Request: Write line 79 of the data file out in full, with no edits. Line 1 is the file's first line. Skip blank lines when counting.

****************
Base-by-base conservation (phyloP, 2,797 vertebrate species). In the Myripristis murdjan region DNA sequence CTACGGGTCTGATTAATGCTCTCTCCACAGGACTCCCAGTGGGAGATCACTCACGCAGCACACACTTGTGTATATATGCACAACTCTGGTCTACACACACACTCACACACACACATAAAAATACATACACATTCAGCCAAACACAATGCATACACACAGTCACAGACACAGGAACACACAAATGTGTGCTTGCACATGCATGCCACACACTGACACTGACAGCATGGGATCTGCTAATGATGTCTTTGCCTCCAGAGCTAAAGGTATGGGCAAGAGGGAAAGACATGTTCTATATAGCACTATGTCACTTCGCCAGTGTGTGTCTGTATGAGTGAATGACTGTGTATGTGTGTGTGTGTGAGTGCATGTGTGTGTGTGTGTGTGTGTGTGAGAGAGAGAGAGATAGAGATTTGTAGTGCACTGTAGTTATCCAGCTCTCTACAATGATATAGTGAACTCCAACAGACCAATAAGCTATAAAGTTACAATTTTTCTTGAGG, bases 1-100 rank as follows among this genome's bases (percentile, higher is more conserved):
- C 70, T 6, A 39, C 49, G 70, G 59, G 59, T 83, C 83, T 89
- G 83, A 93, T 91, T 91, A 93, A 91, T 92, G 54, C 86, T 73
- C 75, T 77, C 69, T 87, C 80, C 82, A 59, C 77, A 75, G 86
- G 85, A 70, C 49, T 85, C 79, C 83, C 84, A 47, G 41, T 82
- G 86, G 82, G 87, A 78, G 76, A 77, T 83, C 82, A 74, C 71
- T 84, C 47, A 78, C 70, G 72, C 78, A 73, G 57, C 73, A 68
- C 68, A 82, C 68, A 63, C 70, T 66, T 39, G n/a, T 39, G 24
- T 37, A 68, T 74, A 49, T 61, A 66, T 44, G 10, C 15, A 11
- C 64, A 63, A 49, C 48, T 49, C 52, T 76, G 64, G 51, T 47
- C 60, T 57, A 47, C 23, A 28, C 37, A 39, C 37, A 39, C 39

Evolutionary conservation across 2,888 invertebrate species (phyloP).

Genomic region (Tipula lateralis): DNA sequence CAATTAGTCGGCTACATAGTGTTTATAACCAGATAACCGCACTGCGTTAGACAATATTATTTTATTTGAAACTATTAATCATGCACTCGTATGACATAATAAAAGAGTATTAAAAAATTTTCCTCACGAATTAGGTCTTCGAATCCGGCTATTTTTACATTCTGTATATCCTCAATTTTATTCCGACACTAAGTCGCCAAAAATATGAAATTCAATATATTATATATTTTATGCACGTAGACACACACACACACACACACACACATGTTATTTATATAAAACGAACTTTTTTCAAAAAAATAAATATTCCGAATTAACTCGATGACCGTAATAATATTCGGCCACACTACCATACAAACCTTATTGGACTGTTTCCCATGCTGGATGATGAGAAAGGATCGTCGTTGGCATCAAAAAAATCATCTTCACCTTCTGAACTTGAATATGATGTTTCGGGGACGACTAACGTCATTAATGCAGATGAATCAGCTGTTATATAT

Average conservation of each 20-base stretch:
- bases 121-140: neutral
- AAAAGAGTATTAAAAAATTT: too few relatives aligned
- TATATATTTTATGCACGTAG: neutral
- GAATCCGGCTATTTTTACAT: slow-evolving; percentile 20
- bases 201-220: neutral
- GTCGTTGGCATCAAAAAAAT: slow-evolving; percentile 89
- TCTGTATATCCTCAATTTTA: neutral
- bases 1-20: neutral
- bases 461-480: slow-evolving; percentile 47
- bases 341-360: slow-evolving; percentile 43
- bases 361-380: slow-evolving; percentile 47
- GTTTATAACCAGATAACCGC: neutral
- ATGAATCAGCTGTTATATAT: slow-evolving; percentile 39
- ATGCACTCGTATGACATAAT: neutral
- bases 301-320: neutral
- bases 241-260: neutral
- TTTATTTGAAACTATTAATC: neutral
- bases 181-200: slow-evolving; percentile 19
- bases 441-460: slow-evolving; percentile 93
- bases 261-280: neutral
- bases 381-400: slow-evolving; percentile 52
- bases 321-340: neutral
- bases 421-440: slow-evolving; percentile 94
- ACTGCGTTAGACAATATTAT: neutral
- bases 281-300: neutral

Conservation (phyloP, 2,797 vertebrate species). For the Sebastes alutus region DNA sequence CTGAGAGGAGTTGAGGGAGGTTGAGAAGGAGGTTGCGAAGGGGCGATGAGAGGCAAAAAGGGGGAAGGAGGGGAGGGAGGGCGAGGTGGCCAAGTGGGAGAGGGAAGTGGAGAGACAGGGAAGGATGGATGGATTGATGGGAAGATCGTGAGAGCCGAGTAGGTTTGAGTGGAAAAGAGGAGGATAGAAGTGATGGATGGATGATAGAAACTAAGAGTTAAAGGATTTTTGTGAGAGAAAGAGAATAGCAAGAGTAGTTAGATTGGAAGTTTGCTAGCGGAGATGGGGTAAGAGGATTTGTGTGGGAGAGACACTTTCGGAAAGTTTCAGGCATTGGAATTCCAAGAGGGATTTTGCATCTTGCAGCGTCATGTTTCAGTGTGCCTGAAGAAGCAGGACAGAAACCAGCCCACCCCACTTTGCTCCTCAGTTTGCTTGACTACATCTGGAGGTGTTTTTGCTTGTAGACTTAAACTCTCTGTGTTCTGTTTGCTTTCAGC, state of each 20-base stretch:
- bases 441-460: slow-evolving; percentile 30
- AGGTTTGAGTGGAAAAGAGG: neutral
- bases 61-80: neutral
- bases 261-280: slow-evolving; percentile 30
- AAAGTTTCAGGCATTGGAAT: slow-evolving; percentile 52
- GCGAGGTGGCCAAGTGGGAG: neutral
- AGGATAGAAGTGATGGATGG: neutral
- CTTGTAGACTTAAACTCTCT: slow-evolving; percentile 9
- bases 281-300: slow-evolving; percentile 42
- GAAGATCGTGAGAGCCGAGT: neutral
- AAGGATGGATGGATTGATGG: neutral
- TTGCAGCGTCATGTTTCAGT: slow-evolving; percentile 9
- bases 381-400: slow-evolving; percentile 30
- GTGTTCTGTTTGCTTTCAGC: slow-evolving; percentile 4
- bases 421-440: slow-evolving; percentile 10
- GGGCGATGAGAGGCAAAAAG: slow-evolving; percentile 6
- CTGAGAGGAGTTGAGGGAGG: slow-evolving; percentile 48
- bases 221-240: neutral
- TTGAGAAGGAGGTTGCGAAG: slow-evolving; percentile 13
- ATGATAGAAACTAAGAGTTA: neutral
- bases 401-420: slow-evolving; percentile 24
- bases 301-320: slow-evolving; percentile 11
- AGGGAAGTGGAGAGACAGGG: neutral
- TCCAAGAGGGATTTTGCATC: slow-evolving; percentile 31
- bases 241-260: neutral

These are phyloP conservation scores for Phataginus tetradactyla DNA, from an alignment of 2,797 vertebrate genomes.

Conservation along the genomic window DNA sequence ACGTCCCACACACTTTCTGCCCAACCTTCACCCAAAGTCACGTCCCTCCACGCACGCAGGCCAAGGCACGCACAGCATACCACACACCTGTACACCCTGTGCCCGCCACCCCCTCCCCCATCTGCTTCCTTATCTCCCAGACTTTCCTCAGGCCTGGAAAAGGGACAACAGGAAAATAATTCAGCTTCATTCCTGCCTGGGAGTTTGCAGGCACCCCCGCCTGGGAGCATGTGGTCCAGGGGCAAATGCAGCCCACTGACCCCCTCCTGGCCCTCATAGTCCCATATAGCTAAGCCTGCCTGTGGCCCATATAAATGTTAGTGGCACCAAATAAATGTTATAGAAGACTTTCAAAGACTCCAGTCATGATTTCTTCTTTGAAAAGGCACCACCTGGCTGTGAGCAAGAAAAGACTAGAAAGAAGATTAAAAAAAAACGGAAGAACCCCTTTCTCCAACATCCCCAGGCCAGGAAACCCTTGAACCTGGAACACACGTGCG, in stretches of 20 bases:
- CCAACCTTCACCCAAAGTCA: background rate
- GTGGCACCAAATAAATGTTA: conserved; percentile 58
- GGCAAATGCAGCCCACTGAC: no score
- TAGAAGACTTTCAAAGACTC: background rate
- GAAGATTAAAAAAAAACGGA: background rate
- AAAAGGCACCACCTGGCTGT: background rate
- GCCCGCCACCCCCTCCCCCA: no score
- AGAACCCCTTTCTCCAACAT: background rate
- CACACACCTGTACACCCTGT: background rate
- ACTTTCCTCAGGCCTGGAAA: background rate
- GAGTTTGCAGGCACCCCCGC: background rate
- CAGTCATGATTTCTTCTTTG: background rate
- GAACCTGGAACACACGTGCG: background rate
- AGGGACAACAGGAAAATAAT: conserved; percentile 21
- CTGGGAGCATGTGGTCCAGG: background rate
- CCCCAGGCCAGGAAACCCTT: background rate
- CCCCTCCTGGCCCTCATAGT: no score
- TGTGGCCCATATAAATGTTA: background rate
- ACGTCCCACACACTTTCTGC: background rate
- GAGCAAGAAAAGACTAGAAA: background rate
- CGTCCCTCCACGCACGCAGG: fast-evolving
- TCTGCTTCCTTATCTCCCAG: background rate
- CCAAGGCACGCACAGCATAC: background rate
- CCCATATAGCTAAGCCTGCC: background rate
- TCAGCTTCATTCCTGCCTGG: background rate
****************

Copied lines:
- CAGTCATGATTTCTTCTTTG: background rate